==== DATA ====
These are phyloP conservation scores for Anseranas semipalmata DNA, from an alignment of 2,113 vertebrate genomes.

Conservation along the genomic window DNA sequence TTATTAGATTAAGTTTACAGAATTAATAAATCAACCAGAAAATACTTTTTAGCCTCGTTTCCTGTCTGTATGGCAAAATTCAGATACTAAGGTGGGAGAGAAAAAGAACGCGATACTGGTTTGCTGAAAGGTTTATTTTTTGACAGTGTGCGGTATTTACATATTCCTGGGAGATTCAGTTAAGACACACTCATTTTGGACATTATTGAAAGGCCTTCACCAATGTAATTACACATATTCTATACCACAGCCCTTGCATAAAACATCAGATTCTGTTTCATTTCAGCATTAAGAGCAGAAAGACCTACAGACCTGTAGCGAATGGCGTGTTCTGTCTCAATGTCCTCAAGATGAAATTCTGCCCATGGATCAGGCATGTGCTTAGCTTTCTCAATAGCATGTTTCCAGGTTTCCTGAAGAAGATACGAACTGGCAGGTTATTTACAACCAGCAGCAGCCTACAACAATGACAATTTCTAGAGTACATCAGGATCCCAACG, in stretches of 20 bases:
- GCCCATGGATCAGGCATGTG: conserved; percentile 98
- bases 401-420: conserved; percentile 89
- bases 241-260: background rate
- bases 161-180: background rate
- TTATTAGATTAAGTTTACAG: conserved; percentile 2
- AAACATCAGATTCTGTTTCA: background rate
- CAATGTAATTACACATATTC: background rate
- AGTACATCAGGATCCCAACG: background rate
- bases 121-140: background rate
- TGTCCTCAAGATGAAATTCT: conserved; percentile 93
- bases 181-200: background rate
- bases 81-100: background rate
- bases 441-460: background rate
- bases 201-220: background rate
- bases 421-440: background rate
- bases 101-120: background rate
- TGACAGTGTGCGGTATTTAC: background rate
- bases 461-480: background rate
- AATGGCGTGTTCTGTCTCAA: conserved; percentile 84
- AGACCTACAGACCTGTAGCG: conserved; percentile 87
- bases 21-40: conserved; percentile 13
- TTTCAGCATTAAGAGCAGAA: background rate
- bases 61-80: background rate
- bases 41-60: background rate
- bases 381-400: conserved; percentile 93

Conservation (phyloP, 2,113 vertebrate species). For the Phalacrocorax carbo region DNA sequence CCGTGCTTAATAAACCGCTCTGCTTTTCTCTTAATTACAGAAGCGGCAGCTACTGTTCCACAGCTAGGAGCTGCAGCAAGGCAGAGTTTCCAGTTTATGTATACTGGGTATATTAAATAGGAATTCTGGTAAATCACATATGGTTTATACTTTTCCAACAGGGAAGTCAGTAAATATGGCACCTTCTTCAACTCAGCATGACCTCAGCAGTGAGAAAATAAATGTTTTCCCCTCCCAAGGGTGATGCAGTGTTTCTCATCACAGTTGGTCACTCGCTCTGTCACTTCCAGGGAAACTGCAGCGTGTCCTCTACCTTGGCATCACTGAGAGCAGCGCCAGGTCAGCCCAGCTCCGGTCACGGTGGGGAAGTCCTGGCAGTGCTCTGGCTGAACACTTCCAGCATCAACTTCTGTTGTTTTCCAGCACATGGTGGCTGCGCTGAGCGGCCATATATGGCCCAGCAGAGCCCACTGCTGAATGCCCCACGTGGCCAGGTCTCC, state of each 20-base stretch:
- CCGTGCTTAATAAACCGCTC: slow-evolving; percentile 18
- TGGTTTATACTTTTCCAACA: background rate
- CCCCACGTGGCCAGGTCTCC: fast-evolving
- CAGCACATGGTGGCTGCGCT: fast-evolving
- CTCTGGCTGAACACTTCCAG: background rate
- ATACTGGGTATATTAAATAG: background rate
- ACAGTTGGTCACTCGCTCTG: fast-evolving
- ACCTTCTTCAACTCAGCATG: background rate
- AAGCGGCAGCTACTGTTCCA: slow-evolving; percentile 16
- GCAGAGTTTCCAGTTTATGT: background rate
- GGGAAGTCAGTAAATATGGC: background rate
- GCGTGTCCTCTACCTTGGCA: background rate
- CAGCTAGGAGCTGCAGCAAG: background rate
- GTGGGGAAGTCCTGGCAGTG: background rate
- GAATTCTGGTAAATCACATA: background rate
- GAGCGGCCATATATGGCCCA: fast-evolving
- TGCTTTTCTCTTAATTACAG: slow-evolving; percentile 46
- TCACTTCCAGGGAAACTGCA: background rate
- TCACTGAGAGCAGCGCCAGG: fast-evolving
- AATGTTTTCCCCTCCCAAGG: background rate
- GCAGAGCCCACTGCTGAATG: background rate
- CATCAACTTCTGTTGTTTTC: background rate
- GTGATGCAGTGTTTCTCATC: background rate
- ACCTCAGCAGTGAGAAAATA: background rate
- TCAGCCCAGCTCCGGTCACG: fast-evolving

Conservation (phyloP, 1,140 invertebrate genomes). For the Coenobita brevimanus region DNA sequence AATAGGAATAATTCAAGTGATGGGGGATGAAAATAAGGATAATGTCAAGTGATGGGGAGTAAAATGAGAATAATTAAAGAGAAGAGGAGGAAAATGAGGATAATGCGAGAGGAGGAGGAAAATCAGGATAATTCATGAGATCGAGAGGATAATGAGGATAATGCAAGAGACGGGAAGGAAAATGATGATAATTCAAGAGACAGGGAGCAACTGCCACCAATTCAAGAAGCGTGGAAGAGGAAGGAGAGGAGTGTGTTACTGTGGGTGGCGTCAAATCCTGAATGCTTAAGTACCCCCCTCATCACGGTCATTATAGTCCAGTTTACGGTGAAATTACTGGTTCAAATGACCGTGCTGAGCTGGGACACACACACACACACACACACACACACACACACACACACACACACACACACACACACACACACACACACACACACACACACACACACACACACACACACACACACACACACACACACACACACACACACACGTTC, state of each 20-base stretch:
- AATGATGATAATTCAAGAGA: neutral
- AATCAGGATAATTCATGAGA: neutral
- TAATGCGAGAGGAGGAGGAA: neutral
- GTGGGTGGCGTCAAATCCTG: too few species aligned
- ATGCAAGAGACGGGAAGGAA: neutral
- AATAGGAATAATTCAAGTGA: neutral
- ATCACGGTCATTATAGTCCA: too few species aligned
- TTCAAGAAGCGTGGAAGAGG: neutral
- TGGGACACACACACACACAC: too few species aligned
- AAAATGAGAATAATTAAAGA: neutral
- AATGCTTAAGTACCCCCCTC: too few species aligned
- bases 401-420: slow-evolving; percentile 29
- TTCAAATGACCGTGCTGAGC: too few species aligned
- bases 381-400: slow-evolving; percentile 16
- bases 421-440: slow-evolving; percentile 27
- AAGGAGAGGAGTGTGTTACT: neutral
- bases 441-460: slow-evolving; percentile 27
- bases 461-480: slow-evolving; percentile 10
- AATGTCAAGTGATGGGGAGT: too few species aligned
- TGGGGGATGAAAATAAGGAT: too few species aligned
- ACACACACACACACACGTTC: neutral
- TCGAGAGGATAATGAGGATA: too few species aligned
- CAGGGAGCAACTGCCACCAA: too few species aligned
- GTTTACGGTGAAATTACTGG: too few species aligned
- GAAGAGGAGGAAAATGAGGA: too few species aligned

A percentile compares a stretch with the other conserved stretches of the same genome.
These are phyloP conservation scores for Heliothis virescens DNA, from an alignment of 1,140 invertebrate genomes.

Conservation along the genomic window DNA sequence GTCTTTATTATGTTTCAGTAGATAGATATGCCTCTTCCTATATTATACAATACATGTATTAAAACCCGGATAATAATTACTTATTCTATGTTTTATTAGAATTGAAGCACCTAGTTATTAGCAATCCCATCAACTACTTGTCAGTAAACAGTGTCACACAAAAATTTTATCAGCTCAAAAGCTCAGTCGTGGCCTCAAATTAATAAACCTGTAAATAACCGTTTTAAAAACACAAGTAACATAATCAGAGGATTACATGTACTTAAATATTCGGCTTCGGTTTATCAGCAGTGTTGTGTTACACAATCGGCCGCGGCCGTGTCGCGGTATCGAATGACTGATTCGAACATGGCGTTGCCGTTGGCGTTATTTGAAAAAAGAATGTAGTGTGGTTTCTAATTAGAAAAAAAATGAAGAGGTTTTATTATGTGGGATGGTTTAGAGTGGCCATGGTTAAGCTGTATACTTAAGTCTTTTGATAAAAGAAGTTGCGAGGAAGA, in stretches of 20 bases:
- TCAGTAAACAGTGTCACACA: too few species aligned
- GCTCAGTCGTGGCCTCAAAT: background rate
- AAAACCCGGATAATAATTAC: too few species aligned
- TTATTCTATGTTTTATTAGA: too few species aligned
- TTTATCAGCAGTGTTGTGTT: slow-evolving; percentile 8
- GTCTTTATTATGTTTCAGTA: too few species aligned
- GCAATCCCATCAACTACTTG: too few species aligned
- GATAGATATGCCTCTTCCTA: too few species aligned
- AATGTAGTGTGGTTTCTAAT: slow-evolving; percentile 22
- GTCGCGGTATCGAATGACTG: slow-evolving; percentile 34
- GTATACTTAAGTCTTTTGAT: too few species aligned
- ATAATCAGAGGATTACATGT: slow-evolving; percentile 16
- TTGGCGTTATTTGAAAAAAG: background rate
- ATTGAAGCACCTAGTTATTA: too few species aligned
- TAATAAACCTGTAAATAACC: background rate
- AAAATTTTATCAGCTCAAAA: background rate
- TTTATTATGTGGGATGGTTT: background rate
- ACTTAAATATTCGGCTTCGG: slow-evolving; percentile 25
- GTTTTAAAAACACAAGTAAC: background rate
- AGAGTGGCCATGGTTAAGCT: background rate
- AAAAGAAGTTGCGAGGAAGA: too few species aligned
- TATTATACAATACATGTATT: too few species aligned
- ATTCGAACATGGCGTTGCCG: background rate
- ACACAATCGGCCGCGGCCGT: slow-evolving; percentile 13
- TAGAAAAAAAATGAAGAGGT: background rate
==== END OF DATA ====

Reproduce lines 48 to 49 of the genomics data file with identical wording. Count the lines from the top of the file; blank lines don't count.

- AATGTTTTCCCCTCCCAAGG: background rate
- GCAGAGCCCACTGCTGAATG: background rate